CISO’s Guide to Cloud Security.

What to know and what to ask before you buy.

White paper

  • Introduction

  • It wasn’t so long ago when the idea of moving your organization’s workloads to the cloud was unthinkable. Today you’ll find most organizations have a growing portion of their IT infrastructures in the cloud. In fact, Gartner estimates that by 2020 “cloud–first” and “cloud-only” will be standard corporate policies rather than exceptions1, and a study by IDC says that by 2021 more than half of the typical enterprise IT infrastructures will be in the cloud.2

    This rapid migration presents a unique security challenge. New cloud workloads are spun up, expanded, moved, and torn down frequently, and traditional products for onpremises networks were never designed to secure these dynamic environments. Although some security vendors have attempted to “cloud wash3” their products they still can’t provide the visibility into threat activity on cloud segments analysts need to be effective.

    Finding security professionals is hard enough4, but retaining them is an additional challenge. Tasking them with the mundaneness of making a web of disconnected legacy products, which offer varying levels of cloud support, work together will not set them or your organization up for success. A modern approach to security should allow security teams to focus on what they were hired to do: investigate and hunt for any attacks threatening cloud workloads. 

    And while the need to secure cloud workloads may be your primary motivation for evaluating alternative approaches, not all organizations are making the same progress in their migrations to the cloud. Therefore, any evaluation must also consider the security of hybrid environments during the transition. This guide provides some important considerations to keep in mind when investigating a cloud security platform that can address today’s realities and tomorrow’s cloud-first or cloud–only end goals.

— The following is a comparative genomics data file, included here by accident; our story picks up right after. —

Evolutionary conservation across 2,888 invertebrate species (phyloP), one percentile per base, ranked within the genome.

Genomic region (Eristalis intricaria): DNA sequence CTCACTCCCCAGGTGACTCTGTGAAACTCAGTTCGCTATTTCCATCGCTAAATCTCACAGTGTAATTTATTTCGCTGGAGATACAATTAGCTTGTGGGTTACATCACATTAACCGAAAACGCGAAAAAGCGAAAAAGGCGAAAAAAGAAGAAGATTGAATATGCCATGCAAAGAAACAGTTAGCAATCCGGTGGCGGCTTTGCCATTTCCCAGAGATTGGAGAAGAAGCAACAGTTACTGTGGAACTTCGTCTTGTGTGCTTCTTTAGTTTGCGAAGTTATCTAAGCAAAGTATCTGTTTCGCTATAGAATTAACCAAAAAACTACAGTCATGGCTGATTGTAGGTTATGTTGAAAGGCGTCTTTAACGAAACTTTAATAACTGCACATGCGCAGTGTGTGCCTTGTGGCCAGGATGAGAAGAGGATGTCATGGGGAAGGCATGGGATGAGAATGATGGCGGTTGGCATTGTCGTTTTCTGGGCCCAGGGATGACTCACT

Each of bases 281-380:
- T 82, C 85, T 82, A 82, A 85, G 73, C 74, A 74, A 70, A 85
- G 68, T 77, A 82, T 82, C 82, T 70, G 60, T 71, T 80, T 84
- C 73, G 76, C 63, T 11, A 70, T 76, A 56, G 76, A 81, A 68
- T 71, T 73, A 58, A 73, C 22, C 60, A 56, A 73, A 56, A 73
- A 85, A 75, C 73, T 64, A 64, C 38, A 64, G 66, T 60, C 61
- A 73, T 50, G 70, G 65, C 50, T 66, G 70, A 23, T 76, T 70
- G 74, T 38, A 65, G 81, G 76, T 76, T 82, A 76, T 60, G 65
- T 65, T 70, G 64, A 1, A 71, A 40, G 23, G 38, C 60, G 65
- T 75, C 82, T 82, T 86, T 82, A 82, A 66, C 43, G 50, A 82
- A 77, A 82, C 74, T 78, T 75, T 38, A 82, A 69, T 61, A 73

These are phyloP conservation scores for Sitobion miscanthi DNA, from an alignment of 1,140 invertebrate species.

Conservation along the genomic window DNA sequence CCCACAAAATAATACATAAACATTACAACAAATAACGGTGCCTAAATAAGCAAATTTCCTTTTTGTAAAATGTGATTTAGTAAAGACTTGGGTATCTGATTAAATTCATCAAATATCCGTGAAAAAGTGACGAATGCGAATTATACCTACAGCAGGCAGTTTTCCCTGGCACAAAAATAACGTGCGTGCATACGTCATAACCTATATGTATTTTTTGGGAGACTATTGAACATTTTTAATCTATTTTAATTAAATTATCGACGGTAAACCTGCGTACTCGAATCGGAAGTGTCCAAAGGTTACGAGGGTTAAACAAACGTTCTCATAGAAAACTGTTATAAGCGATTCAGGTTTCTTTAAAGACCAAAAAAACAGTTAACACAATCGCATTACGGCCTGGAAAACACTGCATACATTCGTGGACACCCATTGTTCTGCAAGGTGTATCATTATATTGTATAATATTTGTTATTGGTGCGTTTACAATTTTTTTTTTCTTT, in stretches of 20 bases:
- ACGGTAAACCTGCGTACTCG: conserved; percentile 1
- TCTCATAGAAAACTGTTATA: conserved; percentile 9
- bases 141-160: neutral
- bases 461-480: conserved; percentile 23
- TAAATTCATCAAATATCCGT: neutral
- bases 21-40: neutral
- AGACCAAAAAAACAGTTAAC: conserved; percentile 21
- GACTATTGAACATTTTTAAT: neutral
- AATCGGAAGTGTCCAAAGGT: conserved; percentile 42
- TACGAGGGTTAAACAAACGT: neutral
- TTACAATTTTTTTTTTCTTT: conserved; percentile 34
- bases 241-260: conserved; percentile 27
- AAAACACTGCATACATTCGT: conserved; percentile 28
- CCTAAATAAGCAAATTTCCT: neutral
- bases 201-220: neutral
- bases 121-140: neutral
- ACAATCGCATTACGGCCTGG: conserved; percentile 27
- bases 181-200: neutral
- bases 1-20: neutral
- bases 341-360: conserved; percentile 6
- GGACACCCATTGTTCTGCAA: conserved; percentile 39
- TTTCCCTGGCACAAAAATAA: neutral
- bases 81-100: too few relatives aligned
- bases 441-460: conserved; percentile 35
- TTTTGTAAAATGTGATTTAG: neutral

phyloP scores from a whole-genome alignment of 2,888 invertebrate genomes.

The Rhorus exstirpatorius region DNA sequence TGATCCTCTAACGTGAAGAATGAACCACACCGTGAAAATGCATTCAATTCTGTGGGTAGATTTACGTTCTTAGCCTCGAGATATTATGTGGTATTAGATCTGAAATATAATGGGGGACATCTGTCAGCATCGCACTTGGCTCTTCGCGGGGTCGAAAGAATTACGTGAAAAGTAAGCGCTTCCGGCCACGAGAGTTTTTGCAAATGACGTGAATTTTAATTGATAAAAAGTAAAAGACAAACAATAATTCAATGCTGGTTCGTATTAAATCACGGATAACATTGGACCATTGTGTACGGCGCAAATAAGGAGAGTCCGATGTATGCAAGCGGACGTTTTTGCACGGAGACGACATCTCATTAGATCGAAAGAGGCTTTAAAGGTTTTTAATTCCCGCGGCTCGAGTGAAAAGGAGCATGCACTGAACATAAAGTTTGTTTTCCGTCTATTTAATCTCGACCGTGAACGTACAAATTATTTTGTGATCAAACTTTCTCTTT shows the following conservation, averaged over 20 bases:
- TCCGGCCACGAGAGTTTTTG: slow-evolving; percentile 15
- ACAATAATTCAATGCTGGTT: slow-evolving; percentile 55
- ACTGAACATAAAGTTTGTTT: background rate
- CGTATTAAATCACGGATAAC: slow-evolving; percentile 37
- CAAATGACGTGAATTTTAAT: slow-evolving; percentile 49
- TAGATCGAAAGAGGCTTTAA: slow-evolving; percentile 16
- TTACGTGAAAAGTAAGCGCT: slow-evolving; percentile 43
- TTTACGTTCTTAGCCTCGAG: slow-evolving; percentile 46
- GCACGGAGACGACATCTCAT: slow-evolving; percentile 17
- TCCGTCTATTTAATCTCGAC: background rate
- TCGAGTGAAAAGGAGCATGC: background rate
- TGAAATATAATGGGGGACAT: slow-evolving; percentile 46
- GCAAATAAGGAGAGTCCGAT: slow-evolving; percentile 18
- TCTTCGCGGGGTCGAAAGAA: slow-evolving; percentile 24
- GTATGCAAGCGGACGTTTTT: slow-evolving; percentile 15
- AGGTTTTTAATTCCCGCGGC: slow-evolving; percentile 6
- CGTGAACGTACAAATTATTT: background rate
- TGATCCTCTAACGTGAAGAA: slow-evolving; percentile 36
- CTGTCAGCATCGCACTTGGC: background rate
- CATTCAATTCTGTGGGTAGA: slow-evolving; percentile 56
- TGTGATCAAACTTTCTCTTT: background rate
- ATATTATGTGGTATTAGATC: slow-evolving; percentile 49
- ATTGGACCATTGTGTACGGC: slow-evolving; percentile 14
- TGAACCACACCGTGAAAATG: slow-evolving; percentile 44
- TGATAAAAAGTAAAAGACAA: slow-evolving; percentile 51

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  • The challenge

  • Step 1: Assess your situation.

    Enterprises can’t move to the cloud quickly enough. That’s a big problem for security professionals stuck relying on a hodge-podge of disparate, disconnected security products that were never architected to provide security in cloud environments. Formulating a strategy to secure your network depends largely on where your organization stands in its migration to the cloud.

    Where are you in the process of migrating workloads to the cloud?

    If your organization is still working on moving workloads to the cloud, it’s not alone. A recent Forrester Research report reveals only about 28% of enterprise infrastructure decision makers in North America and Europe have adopted public cloud services, and 44% are actively building private clouds5.

  • Some organizations may have no plans to migrate entirely to the cloud, since it’s also the case that not one size fits all. Depending on your organization’s size, office locations, or even its industry, it may make sense to move some workloads to the cloud while maintaining on-premises hardware and servers.

    Whether you’re in transition or if you’re planning to maintain both cloud and on-premises workloads, you’ll need to address unique security concerns when managing hybrid environments.

    • Will the product you’re evaluating provide visibility for heterogeneous enterprise and cloud environments?
    • Can it unify management and threat detection for these disparate networks?

    Have you transitioned to a cloud–first or cloud–only strategy?

    Forward-thinking CISOs and a mind-blowing drop in costs have driven many organizations to adopt a cloud–first or cloud–only infrastructure strategy. In fact, by 2020 about 92% of workloads will be processed by cloud service. providers. More than two thirds (68%) of these workloads there will be in public cloud services while the remaining 32% will be in private clouds6.

    If your organization’s workloads have already made it to the cloud then congratulations, but don’t start celebrating just yet. One of the toughest challenges to keeping workloads secure in the public cloud is visibility. That’s because while for all intents and purposes, the instance you lease from AWS, Google, or Microsoft is yours, it isn’t.

    Few bleeding–edge security products, and certainly fewer legacy security products, can provide visibility into the cloud. For most organizations, the best legacy security products will allow you to tap network activity from the enterprise perimeter to the cloud, but no further. Without a solution designed with this limitation in mind, what happens in your cloud stays in their cloud. Ask yourself:

    • Does the product you’re evaluating enable visibility for public cloud network segments?
    • Is it capable of scaling automatically as cloud instances are spun up, grow, or are taken down?

    Is now the right time to make a change, and if so, are you ready?